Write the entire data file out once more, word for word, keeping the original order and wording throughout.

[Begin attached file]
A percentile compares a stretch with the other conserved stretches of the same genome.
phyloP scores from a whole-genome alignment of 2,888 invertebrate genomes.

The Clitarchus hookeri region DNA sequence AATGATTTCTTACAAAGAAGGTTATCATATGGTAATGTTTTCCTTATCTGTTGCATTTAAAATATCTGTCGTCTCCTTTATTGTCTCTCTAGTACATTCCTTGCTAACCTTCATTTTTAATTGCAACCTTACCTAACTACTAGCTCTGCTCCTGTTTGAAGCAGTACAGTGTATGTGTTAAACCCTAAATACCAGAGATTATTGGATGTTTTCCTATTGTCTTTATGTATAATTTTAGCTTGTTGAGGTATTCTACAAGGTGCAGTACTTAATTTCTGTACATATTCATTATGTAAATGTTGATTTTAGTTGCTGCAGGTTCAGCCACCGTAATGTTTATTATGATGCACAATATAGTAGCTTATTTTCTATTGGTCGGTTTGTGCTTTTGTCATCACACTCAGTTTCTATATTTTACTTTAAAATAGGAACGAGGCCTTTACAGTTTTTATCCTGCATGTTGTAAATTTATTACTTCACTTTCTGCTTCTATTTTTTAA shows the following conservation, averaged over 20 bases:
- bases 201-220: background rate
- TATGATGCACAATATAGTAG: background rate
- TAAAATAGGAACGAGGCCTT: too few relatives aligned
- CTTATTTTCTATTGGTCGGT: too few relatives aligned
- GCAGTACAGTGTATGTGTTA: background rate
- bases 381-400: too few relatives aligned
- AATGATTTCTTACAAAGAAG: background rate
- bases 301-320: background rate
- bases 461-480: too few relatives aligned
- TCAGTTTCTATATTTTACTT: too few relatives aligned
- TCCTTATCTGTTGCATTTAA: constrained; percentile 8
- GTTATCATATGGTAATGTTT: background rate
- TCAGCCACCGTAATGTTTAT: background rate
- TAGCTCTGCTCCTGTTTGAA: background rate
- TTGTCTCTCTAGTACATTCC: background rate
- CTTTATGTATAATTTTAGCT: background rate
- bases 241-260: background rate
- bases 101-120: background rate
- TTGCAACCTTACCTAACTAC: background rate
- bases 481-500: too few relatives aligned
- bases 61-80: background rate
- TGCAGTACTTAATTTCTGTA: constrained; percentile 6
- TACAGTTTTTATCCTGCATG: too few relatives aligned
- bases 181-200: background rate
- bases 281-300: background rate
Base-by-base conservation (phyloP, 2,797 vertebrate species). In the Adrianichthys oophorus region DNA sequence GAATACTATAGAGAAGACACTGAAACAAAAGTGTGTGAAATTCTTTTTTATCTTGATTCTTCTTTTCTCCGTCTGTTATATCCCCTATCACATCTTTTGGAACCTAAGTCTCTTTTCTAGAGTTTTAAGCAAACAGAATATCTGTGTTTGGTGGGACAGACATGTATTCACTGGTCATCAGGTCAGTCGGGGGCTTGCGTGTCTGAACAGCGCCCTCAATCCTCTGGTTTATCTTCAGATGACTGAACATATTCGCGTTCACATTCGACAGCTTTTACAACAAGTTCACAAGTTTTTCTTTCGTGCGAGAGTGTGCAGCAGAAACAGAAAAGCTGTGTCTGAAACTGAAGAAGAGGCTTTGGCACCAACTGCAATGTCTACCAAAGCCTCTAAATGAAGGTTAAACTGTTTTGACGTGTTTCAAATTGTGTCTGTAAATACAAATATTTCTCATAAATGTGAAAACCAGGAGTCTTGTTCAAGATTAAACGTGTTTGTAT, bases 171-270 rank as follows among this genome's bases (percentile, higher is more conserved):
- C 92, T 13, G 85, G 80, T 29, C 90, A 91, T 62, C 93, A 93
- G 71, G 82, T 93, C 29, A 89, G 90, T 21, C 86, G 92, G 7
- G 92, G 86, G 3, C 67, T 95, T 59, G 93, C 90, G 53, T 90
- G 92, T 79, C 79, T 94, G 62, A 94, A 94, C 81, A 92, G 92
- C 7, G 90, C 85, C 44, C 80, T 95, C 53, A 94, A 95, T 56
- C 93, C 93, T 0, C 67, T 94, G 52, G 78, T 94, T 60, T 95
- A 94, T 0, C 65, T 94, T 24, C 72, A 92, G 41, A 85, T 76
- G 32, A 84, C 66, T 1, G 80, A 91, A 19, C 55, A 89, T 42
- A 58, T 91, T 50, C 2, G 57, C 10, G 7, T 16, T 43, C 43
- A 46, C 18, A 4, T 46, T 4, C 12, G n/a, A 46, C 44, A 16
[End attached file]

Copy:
A percentile compares a stretch with the other conserved stretches of the same genome.
phyloP scores from a whole-genome alignment of 2,888 invertebrate genomes.

The Clitarchus hookeri region DNA sequence AATGATTTCTTACAAAGAAGGTTATCATATGGTAATGTTTTCCTTATCTGTTGCATTTAAAATATCTGTCGTCTCCTTTATTGTCTCTCTAGTACATTCCTTGCTAACCTTCATTTTTAATTGCAACCTTACCTAACTACTAGCTCTGCTCCTGTTTGAAGCAGTACAGTGTATGTGTTAAACCCTAAATACCAGAGATTATTGGATGTTTTCCTATTGTCTTTATGTATAATTTTAGCTTGTTGAGGTATTCTACAAGGTGCAGTACTTAATTTCTGTACATATTCATTATGTAAATGTTGATTTTAGTTGCTGCAGGTTCAGCCACCGTAATGTTTATTATGATGCACAATATAGTAGCTTATTTTCTATTGGTCGGTTTGTGCTTTTGTCATCACACTCAGTTTCTATATTTTACTTTAAAATAGGAACGAGGCCTTTACAGTTTTTATCCTGCATGTTGTAAATTTATTACTTCACTTTCTGCTTCTATTTTTTAA shows the following conservation, averaged over 20 bases:
- bases 201-220: background rate
- TATGATGCACAATATAGTAG: background rate
- TAAAATAGGAACGAGGCCTT: too few relatives aligned
- CTTATTTTCTATTGGTCGGT: too few relatives aligned
- GCAGTACAGTGTATGTGTTA: background rate
- bases 381-400: too few relatives aligned
- AATGATTTCTTACAAAGAAG: background rate
- bases 301-320: background rate
- bases 461-480: too few relatives aligned
- TCAGTTTCTATATTTTACTT: too few relatives aligned
- TCCTTATCTGTTGCATTTAA: constrained; percentile 8
- GTTATCATATGGTAATGTTT: background rate
- TCAGCCACCGTAATGTTTAT: background rate
- TAGCTCTGCTCCTGTTTGAA: background rate
- TTGTCTCTCTAGTACATTCC: background rate
- CTTTATGTATAATTTTAGCT: background rate
- bases 241-260: background rate
- bases 101-120: background rate
- TTGCAACCTTACCTAACTAC: background rate
- bases 481-500: too few relatives aligned
- bases 61-80: background rate
- TGCAGTACTTAATTTCTGTA: constrained; percentile 6
- TACAGTTTTTATCCTGCATG: too few relatives aligned
- bases 181-200: background rate
- bases 281-300: background rate
Base-by-base conservation (phyloP, 2,797 vertebrate species). In the Adrianichthys oophorus region DNA sequence GAATACTATAGAGAAGACACTGAAACAAAAGTGTGTGAAATTCTTTTTTATCTTGATTCTTCTTTTCTCCGTCTGTTATATCCCCTATCACATCTTTTGGAACCTAAGTCTCTTTTCTAGAGTTTTAAGCAAACAGAATATCTGTGTTTGGTGGGACAGACATGTATTCACTGGTCATCAGGTCAGTCGGGGGCTTGCGTGTCTGAACAGCGCCCTCAATCCTCTGGTTTATCTTCAGATGACTGAACATATTCGCGTTCACATTCGACAGCTTTTACAACAAGTTCACAAGTTTTTCTTTCGTGCGAGAGTGTGCAGCAGAAACAGAAAAGCTGTGTCTGAAACTGAAGAAGAGGCTTTGGCACCAACTGCAATGTCTACCAAAGCCTCTAAATGAAGGTTAAACTGTTTTGACGTGTTTCAAATTGTGTCTGTAAATACAAATATTTCTCATAAATGTGAAAACCAGGAGTCTTGTTCAAGATTAAACGTGTTTGTAT, bases 171-270 rank as follows among this genome's bases (percentile, higher is more conserved):
- C 92, T 13, G 85, G 80, T 29, C 90, A 91, T 62, C 93, A 93
- G 71, G 82, T 93, C 29, A 89, G 90, T 21, C 86, G 92, G 7
- G 92, G 86, G 3, C 67, T 95, T 59, G 93, C 90, G 53, T 90
- G 92, T 79, C 79, T 94, G 62, A 94, A 94, C 81, A 92, G 92
- C 7, G 90, C 85, C 44, C 80, T 95, C 53, A 94, A 95, T 56
- C 93, C 93, T 0, C 67, T 94, G 52, G 78, T 94, T 60, T 95
- A 94, T 0, C 65, T 94, T 24, C 72, A 92, G 41, A 85, T 76
- G 32, A 84, C 66, T 1, G 80, A 91, A 19, C 55, A 89, T 42
- A 58, T 91, T 50, C 2, G 57, C 10, G 7, T 16, T 43, C 43
- A 46, C 18, A 4, T 46, T 4, C 12, G n/a, A 46, C 44, A 16